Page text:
On the applicability of fused deposition modeling for prototyping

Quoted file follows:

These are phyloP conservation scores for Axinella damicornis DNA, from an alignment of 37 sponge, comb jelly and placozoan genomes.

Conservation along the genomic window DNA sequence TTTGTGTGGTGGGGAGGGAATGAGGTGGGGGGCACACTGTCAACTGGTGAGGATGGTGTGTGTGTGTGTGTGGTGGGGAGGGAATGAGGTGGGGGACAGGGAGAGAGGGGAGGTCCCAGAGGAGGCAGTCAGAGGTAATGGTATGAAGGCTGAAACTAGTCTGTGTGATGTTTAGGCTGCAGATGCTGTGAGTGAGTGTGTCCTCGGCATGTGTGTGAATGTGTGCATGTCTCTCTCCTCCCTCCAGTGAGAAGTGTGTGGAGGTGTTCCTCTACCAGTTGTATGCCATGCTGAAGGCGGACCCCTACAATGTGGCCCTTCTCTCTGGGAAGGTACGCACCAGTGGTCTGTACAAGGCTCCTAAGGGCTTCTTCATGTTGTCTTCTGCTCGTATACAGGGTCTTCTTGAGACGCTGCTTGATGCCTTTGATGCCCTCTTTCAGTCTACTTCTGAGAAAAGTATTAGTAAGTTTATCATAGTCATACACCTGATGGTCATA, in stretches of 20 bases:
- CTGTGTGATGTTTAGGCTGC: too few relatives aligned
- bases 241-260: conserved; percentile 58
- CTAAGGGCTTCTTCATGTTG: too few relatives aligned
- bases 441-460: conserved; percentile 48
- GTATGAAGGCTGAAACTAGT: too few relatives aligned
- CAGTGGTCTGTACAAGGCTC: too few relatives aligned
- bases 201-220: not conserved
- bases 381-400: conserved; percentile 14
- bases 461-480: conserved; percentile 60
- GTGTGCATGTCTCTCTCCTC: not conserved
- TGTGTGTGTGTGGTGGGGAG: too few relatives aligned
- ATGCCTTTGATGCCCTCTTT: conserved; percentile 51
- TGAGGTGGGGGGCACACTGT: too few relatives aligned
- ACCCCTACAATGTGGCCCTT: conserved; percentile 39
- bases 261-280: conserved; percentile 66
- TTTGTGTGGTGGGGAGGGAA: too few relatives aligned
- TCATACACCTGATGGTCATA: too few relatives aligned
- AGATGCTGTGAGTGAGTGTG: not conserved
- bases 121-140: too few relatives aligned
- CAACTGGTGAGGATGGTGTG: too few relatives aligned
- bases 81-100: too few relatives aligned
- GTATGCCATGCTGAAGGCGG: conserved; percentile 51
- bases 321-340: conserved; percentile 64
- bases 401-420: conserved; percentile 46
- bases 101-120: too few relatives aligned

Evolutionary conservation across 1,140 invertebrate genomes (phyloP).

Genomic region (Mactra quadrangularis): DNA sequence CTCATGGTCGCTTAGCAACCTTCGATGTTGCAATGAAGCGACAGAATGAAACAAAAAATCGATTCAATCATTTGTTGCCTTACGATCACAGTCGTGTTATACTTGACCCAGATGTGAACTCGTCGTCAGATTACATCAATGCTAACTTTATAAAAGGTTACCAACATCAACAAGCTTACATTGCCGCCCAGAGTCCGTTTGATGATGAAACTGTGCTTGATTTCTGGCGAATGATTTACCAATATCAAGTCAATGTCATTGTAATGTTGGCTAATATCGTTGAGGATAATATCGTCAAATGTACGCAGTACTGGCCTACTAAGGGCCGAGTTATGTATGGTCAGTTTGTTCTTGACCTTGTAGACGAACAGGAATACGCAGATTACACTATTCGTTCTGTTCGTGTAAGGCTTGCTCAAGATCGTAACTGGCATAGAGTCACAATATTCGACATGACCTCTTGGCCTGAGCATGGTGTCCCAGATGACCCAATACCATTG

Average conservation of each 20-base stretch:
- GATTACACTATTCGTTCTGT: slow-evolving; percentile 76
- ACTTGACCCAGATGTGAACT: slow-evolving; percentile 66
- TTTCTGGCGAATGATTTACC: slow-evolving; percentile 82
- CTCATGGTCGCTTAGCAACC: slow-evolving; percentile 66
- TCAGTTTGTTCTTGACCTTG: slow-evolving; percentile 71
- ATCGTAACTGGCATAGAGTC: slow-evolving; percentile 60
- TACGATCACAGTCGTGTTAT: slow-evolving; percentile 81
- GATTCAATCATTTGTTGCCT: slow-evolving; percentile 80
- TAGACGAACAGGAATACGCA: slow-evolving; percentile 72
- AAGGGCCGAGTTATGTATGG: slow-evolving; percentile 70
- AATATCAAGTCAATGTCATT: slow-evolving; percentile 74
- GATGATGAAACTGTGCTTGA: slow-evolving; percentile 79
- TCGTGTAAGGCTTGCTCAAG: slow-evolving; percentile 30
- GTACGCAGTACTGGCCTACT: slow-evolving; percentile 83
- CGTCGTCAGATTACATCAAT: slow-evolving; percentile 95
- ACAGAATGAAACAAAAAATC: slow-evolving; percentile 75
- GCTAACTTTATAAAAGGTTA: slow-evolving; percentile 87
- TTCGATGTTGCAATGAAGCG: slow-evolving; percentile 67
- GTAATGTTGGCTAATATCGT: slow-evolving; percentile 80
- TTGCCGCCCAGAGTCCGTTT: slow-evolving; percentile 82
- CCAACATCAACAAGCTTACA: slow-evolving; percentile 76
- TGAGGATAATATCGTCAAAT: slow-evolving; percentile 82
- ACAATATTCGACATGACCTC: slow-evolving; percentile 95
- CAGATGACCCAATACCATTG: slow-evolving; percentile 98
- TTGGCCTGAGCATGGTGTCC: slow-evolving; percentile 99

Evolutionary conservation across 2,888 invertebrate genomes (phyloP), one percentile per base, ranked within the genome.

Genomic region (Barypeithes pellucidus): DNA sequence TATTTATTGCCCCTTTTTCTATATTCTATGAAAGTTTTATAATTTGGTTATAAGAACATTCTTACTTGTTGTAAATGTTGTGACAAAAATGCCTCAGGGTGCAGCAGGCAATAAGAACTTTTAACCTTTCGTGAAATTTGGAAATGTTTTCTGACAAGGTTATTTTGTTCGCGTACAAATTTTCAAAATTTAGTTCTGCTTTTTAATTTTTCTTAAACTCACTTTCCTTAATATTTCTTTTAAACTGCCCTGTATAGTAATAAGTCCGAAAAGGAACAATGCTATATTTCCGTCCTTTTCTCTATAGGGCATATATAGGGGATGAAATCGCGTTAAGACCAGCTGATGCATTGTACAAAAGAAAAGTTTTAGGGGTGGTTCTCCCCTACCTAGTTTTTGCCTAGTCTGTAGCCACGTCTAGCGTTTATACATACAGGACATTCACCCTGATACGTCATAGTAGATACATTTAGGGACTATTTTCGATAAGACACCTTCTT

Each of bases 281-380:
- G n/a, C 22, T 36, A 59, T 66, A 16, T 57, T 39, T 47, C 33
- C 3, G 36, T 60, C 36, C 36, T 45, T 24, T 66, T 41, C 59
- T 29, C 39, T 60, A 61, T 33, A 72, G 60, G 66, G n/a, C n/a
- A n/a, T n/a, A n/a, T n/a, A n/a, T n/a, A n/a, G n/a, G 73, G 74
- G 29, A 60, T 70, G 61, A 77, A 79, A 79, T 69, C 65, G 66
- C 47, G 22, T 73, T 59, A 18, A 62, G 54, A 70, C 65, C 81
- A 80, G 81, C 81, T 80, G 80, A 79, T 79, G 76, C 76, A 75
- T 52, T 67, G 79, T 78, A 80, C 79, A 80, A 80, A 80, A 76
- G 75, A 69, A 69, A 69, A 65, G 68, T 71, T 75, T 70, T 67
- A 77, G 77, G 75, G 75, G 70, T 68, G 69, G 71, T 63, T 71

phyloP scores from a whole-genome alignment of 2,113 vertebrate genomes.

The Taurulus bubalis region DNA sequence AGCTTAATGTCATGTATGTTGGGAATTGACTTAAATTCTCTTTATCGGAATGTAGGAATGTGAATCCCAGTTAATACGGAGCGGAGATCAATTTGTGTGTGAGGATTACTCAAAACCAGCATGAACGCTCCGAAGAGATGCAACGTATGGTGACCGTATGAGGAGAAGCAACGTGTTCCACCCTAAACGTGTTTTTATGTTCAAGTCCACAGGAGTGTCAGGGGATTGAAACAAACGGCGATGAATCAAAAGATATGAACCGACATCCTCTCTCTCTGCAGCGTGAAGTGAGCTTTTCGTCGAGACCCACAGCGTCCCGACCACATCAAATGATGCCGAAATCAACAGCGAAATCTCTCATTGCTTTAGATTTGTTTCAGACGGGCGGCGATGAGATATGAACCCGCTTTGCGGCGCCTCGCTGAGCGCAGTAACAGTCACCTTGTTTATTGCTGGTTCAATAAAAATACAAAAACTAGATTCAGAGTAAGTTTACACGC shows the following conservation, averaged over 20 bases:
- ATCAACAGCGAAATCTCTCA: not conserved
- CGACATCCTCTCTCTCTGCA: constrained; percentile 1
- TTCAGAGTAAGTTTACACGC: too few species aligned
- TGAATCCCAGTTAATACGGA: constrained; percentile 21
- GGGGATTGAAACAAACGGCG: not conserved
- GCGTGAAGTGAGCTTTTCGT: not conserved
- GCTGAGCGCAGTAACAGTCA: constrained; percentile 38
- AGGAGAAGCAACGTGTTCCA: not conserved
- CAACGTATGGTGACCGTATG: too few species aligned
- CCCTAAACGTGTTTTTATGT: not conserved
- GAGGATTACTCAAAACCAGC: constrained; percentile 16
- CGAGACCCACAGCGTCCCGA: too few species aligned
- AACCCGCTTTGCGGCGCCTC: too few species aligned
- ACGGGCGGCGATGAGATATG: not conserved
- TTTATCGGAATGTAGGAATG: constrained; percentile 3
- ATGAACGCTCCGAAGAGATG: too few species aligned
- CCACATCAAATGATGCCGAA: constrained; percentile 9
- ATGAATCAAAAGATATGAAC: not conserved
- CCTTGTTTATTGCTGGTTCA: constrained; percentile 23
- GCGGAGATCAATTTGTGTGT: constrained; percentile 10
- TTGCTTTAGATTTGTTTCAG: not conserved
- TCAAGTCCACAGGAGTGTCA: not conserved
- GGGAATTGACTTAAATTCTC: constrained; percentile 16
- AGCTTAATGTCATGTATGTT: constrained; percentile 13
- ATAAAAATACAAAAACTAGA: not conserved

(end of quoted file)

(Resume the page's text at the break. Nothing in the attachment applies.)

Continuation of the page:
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During the last decade, fused deposition modeling (FDM) has managed to become the most used additive manufacturing technology for rapid prototyping. The surge in application of FDM is thought to be due to a severe price drop following the expiration of crucial patents in the decade mid-to-late 2000s. However, the process of compiling strings of molten material into three-dimensional objects has two major pain points; 1) poor dimensional accuracy; and 2) poor structural integrity. Hence, the FDM process is considered a sub-par choice for prototyping. To increase the prototyping applicability of FDM, this thesis aims to improve upon these two aspects. This, by generating knowledge for assessing and improving the part performance, while also generating design tools and knowledge to limit the impact of these major downsides. FDM is a very complex process, with many contextual factors that have implications for the performance of the end-result. The approaches utilized in this thesis are therefore directed towards trying to explore isolated effects and mechanisms, rather than assessing difficult-to-generalize overall performance parameters. Dimensional accuracy is a well-established area of research, and drivers for defects and inaccuracies can be categorized into STL-conversion, printing fundament, positional accuracy, layer sampling and accuracy of material extrusion, where the contributions of this thesis are focused towards the two latter. The novelties presented here that target these, are; 1) an analysis of layer height and the sampling methods influence on the dimensional accuracy of threaded parts, through a novel method of digital image analysis; and 2) investigation of the performance of pressure advance algorithms, designed to improve the dimensional accuracy in regions of high acceleration/deacceleration of the printer. Findings suggests that both effects have significant influence on the dimensional accuracy of the FDM process. Structural integrity of FDM is a less mature area of research, where the cause of the subpar performance compared to solid material is often debated. Most of the research within this domain tries to predict part performance based on input parameters, as with conventional material characterization research. This thesis explores an alternative approach, where the mechanical performance is estimated based on experimental investigation of the cellular structure. The novelties connected to this approach, presented in this thesis can be summarized as; 1) integration of statistical perspectives (weakest-link effect) in the assessment of FDM part strength; 2) assessment of through-thickness properties of the mesostructure of FDM, using a novel method for analysis of computed tomography data; and 3) structural analysis of FDM parts using a multiscale simulation approach, currently directed towards linear elastic behavior and strain energy density distribution. Findings suggests that previous work on the structural integrity of FDM parts is highly nongeneralizable, due to a very complex mesostructure and strain energy density distribution. The concepts presented in this thesis fills in some of the current gaps in the research literature on the performance of FDM parts, and provides models, frameworks and relations that can be utilized in further work.